Writing Post-test. The post-test will be conducted to measure the improvement of the participants’ writing ability using metacognitive strategies depending on whether they are introvert or extrovert. The same test (pre-test) will be administered to the both groups (60 participants) after six weeks of the treatment period. Since the purpose of the research is to improve students’ writing using teaching metacognitive strategies, the administration of the same test with a six-week interval will have a less possibility that students’ improvement is due to the fact that they could have been familiar with the topic.
The rubrics of the post-test will be similar to that of the pre-test in terms of the scoring procedure.
American English File, Second Edition, Level Three. American English File, second edition, provides six-level curriculum ranging from starter level to advanced one (starter level to level 5). This series enjoys engaging videos developing communication skills through real-life example and scenarios. Each level of curriculum contains 10 to 12 units depending on its level. This book, American English File, Second Edition-level 3, is organized around different topics, and divided into 10 units. Each unit consists of 12 pages which focus on grammar, vocabulary and pronunciation. At the end of each unit, you can find a video practice to review and put into practice what you have learned in each lesson. It also contains iChecker application which includes progress checks and workbook audio material to develop learner independence and self-assessment. Beside a workbook is provided for further exercise. At the end of each two units, there a review and check section which assesses the progress of student’s achievement.
To begin the study, the researcher will pilot a sample PET among a group of 30 EFL participants. As Mackey and Gass (2005) argued, to assess the feasibility and usefulness of the data collection methods and make the necessary revisions, the whole study will be piloted before the beginning of the main study. Following item analysis, the finalized version will be administered for participant selection; the participants of this study will include 60 Iranian male intermediate EFL learners to be selected based on their performance on the piloted PET from a group of 90 students at Tehran Institute of Technology where the researcher teaches English.
The PET language proficiency test will be distributed among 90 participants to homogenize them. Those students whose scores in proficiency test are one standard deviation above the mean and one standard deviation below the mean will be chosen for the study. Eysenck’s psychological questionnaire will be administered to the homogenized participants in order to distinguish their personality traits (extrovert / introvert). Consequently they were divided into two groups "extrovert and introvert". The 60 learners will be randomly assigned to two groups each including 30 introvert and 30 extrovert participants. Those participants who answer yes to 2/3 questions out of the whole on the extroversion/introversion scale will be considered as introverts and the rest were grouped as extroverts. Then, the participants will take the writing test for assessing the extrovert and introvert groups writing ability. Procedure will be accomplished approximately in six weeks. After collecting the two tests and the two completed questionnaires (pre-test and post-test), the researcher will analyze the data.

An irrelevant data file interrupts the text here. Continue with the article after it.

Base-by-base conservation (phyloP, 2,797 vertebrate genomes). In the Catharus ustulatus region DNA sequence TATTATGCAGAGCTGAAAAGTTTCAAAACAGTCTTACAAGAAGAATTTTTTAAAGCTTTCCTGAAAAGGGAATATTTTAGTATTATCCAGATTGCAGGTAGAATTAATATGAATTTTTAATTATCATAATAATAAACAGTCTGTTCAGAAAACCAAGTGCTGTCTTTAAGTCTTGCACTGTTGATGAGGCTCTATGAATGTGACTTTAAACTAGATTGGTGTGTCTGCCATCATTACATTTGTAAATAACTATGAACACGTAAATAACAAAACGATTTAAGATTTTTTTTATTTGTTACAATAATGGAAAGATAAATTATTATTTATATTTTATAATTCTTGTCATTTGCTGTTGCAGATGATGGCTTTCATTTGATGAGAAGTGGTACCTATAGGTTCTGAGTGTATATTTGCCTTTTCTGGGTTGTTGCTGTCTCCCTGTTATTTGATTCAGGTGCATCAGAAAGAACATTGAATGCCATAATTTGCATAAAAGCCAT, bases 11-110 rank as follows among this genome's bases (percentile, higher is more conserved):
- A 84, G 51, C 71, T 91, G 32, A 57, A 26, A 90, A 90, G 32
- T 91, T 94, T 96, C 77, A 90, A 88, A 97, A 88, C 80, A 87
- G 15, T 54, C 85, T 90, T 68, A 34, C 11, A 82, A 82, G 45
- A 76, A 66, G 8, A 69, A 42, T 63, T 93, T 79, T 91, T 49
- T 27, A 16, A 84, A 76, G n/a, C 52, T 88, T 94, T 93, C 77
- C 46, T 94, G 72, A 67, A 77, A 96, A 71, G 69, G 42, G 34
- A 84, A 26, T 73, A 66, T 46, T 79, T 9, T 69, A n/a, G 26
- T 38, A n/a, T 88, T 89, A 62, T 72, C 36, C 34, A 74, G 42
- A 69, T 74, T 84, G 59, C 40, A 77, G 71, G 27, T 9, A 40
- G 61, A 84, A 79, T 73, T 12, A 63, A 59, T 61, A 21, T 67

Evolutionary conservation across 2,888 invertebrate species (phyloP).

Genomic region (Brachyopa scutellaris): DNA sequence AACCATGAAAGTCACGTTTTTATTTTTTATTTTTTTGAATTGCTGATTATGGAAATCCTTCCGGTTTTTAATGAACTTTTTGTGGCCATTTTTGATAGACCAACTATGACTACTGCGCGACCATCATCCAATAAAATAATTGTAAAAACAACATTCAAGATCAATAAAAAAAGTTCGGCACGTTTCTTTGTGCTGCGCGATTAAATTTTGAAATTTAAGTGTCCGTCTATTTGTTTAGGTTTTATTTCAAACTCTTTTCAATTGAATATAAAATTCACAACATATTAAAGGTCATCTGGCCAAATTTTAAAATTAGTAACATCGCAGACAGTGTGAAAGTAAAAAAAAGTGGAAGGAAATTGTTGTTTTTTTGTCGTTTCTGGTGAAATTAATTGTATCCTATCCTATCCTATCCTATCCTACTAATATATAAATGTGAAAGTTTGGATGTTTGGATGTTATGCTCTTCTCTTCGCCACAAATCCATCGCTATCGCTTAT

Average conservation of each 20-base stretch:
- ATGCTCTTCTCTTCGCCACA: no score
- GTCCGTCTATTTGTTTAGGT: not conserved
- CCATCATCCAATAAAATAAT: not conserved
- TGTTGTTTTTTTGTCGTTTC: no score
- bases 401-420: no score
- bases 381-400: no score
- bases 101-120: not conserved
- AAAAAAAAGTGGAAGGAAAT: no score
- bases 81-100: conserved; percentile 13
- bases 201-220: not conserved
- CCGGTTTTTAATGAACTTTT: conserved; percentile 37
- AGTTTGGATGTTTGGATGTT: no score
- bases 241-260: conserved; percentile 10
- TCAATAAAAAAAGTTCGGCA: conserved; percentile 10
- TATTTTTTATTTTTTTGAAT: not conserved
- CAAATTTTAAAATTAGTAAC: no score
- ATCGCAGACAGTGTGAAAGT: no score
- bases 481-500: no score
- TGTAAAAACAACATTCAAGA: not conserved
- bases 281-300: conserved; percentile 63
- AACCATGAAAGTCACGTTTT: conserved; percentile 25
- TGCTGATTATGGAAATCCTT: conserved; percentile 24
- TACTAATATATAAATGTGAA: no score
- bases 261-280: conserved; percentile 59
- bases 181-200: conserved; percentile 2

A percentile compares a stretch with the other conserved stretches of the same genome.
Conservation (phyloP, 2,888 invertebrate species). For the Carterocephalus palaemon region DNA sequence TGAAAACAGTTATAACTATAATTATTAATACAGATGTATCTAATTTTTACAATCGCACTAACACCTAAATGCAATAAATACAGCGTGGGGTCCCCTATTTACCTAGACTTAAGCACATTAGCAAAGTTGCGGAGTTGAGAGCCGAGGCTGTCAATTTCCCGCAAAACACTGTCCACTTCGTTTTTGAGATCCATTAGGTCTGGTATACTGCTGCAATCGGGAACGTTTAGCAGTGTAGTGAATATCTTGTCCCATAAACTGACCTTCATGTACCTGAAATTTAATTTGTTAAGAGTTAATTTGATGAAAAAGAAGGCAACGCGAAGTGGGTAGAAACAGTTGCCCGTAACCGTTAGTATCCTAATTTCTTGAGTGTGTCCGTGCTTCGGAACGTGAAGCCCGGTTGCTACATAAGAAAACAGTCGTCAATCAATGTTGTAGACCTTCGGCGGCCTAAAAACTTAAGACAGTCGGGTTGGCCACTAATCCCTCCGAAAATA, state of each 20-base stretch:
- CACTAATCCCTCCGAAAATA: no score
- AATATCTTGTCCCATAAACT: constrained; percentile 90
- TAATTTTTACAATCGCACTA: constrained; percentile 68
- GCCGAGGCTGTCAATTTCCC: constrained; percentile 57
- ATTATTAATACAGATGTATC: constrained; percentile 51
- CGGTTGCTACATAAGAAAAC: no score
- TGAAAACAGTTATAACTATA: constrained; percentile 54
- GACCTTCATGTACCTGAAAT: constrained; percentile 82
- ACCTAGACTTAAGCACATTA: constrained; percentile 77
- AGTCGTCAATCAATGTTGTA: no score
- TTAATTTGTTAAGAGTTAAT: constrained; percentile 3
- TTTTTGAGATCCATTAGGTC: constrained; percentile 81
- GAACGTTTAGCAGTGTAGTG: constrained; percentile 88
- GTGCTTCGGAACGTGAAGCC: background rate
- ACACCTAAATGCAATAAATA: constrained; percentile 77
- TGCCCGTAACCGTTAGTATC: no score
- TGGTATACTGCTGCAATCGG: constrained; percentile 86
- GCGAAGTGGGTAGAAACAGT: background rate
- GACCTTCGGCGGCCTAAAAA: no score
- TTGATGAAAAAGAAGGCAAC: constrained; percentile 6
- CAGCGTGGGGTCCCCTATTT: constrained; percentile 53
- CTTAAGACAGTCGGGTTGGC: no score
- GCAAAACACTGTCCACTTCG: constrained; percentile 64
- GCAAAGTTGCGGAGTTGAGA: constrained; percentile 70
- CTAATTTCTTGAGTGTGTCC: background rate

The results of the independent sample t-test comparing the mean score of the control and experimental group on the writing pre-test might signify that the two groups are homogeneous with respect to their writing ability. It is hopefully expected that the analysis of data using an independent sample t-test can indicate significant differences between the performances of both groups. It is worth noting that, in order to control the teacher variable, both groups will be taught by one teacher.
The experiment will be conducted within six successive weeks with two 90-minute sessions in each. Each group will consist of two classes, each consisting of 15 participants since it is not ideal for the teacher to attend all thirty students’ tasks and activities in one class. After the first experimental class finished, the next 15 students will attend the second class. Totally there will be 12 sessions for each group.
Raters and the Rating Procedure. The analytic writing scale, which will be used to rate participants performance on the both writing tests, is based on analytic scoring profile by Jacobs, Zingraf, Wormuth, Hartfiel, and Hughey (1981, as cited in Weigle , 2002 , p.116). The students’ compositions on the pre-test and on the post-tests will all be scored by two raters; the researcher himself and a colleague, using the above-mentioned profile for ESL composition scoring. This profile is a 100-point scale and uses five sets of criteria in scoring a composition: content criteria, organization criteria, vocabulary criteria, language use criteria and mechanics criteria. Each set of criteria changes a four level subjective judgment scale into interval scores. This profile is one of the most commonly used and dependable profiles for ESL composition rating since it has been developed in 1981. It considers all the different aspects of the composition and it is a successful scale based on both the holistic and analytical approaches for writing evaluation.